Retirement investments represent half of Bellevue insurance company Symetra’s revenue.
In the world of insurance, people can often rattle off jingles, name the famous NFL player spokesman and quickly recognize national brand logos.
All that makes it harder for the smaller companies to gain national attention and market share. But that is Bellevue-based Symetra Financial’s plan — to become a national player in all three of its divisions — individual life, benefits and retirement — in the next five years.
“When I say national player, you may not know a lot about our business, but I know you know the names of our competitors,” Symetra CEO Thomas Marra said about companies like Nationwide, MetLife and Prudential. “These are iconic brands that have been around, most of them, over 100 years.”
What sets Symetra apart
Retirement investments represent half its revenue.
But the question Marra had to tackle when he joined the company five months after it went public in 2010 was: “How do we — a medium-sized company situated here in Bellevue — attack those markets?”
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Symetra is on its way. Its financial performance in 2014 was strong enough to put the company at No. 2 on The Seattle Times’ 24th annual ranking of publicly traded companies based in the Northwest — jumping from 40th three years ago. Since going public, Symetra’s revenue has increased 16 percent to $2.2 billion and its profit has increased 31 percent to $254.4 million.
Taking over a financially stable company, Marra said he was asked to find opportunities for growth. His first step was to leverage the strengths of Symetra’s three divisions, making each stand alone as a platform to launch new products.
“You have to declare what you are, declare what you are not and then do it,” Marra said from his 14th-floor office — with views of Lake Washington and the Olympic Mountains — in the shiny 24-story Symetra building in downtown Bellevue.
When Marra came on board, the benefits division already stood separately from retirement and life-insurance lines. Benefits is primarily made up of medical stop loss insurance, which covers employees of a self-insured company who need expensive procedures, such as a heart transplant or delivering a premature baby.
Symetra, originally founded in 1957 as Safeco’s life-insurance business, helped pioneer the medical stop loss business and estimates that it has a market share in the range of 8 to 10 percent. The benefits division also offers group life, disability income and limited medical insurance, mainly to employers.
While a leader in medical stop loss insurance, retirement investments are the moneymaker, bringing in 49 percent of the company’s revenue, according to documents filed with the Securities and Exchange Commission.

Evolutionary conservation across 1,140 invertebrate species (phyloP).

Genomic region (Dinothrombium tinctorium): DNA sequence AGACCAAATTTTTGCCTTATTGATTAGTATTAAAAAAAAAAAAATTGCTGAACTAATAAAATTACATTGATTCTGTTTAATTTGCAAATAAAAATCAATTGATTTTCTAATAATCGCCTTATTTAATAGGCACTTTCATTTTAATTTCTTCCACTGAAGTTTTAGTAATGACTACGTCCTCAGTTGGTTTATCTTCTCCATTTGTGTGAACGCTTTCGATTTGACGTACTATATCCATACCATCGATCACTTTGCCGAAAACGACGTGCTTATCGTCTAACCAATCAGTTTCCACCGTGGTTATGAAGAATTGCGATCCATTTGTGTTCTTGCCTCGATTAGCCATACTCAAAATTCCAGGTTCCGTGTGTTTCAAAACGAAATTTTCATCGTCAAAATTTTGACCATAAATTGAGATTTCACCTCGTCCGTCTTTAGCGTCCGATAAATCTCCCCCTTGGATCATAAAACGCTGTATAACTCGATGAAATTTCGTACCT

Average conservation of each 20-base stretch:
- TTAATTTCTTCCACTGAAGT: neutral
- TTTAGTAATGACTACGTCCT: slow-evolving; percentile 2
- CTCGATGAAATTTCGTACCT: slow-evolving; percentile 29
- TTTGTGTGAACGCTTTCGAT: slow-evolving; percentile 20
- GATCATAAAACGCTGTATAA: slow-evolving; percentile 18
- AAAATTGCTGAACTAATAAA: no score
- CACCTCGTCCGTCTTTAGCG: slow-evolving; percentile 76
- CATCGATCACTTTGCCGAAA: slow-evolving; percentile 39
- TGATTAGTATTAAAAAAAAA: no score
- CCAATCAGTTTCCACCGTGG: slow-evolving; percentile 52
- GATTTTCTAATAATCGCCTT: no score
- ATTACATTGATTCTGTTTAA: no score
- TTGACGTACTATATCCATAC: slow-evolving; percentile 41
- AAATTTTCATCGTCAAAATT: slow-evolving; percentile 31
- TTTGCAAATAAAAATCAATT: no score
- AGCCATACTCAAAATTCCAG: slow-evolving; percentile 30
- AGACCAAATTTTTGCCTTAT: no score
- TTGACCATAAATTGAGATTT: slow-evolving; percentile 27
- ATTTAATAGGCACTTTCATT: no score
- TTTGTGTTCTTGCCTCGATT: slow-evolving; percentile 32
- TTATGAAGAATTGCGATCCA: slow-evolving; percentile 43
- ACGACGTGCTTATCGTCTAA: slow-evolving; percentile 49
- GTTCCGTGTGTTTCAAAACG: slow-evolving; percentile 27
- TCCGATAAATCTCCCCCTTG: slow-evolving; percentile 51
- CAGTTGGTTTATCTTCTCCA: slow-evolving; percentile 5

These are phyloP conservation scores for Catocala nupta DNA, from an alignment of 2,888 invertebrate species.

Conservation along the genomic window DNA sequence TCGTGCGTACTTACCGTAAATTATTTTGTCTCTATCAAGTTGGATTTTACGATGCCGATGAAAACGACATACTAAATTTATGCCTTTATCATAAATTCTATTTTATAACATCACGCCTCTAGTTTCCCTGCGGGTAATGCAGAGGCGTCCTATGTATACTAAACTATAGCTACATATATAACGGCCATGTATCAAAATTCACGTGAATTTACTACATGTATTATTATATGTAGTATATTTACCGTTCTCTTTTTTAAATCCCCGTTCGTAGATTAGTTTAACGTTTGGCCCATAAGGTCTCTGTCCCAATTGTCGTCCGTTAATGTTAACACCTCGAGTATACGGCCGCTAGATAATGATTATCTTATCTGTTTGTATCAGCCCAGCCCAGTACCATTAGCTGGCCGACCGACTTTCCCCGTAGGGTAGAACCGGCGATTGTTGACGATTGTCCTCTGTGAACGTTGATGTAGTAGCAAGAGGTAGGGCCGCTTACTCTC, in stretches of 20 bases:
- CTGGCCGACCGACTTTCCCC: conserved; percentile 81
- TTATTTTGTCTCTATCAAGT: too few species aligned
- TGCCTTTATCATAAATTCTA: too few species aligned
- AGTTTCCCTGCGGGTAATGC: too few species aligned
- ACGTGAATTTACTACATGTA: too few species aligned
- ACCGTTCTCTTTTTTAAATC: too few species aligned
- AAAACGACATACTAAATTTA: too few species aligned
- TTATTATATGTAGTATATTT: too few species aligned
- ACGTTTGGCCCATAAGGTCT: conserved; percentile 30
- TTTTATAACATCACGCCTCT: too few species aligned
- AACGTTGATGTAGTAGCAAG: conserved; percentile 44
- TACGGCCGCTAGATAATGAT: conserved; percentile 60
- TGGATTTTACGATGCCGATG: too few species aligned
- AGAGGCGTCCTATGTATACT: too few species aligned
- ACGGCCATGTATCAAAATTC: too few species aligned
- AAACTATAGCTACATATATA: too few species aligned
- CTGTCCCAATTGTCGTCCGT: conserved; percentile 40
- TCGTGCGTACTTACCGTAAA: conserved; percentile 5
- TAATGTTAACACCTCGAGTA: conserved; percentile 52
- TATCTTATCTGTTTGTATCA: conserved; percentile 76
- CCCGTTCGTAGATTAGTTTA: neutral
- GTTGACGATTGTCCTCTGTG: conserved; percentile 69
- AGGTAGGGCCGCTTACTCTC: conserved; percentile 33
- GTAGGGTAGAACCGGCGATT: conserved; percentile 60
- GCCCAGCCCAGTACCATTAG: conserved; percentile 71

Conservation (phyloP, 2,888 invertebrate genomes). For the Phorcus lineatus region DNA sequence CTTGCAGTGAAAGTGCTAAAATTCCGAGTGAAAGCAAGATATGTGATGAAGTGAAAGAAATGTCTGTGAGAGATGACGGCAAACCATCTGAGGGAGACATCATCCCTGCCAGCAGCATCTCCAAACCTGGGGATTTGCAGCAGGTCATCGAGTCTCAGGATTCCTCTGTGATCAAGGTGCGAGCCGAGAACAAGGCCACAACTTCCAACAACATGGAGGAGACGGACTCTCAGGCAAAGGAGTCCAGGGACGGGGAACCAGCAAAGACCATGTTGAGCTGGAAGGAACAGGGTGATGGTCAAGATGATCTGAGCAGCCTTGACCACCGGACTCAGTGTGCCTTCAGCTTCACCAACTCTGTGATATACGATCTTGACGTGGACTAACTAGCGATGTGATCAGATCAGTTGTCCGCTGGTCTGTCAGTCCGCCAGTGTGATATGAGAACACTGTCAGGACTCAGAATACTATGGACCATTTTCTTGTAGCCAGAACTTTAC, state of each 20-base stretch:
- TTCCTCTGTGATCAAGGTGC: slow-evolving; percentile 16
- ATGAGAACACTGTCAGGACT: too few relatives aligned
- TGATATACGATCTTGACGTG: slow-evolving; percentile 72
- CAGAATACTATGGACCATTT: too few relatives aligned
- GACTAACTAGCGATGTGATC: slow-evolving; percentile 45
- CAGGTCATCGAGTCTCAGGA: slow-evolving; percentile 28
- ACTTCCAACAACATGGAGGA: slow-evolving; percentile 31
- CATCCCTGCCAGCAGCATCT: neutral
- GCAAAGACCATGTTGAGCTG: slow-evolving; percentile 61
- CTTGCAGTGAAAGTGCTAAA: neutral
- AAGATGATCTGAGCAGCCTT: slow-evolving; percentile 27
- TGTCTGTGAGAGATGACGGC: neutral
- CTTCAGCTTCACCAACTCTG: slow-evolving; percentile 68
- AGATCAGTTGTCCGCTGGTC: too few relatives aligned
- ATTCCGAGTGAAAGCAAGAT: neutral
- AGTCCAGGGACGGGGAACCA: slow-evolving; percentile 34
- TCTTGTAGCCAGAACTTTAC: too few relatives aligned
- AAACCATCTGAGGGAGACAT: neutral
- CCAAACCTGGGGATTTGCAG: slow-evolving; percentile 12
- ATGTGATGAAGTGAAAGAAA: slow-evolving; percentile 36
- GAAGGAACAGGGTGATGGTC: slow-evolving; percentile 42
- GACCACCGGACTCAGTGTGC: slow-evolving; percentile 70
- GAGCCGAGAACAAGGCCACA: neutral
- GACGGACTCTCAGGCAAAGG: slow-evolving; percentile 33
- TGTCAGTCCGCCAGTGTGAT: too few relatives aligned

Separating retirement from life insurance, and making the three divisions stand-alone was better for risk management, said Marra, an actuary who came to Symetra after 29 years at The Hartford Financial Services Group.
To attack the three different markets and expand its business, Symetra has rolled out new retirement and life-insurance options and expanded its network of broker agents who sell Symetra’s plans.
Symetra at a glance
CEO: Thomas Marra
What they do: Provides life insurance, employee benefits and retirement investments through brokers, agents and banks.
Employees: 1,400 (900 in Bellevue)
Symetra is not a direct-to-consumer company; all its plans are offered through agents and banks.
“It is important that we have a brand so when the producer suggests to their clients, ‘Hey, I’ve got this individual life product. It is by Symetra,’ ” Marra said. “We are working so the customer then says ‘Oh, yeah — I like those guys.’ ”
Marra said he would like to have Symetra products sold on every street corner, so people can walk into a bank, ask if they sell Symetra annuities — retirement investments — and be handed a brochure.
It’s branding efforts include a new logo in 2011 to include a Swift — a bird that is “quick, energetic and nimble,” according to a news release from the time.
Symetra also has grown steadily its national advertising campaign over the past three years to include Sports Illustrated, ESPN, Wimbledon and Major League Baseball.
One of its largest moves was to sponsor the Ladies Professional Golf Association (LPGA) Futures Tour beginning in 2011, effective for the 2012 season — it is now known as the Symetra Tour — Road to the LPGA.
“American culture loves sports,” Marra said.
Colin Devine, an analyst with Jefferies, wrote in a research note that Symetra has good growth potential, but that other than stop loss and bank annuity sales, Symetra still needs to get much bigger to achieve any scale.
Marra said he has a five-year plan to expand.
“I expect retirement to continue to grow, but the other two (divisions) to grow faster. I want more of a balance … but I don’t want retirement to slow down. So that means retirement has to grow and the other two have to grow faster, and I think we can do that.”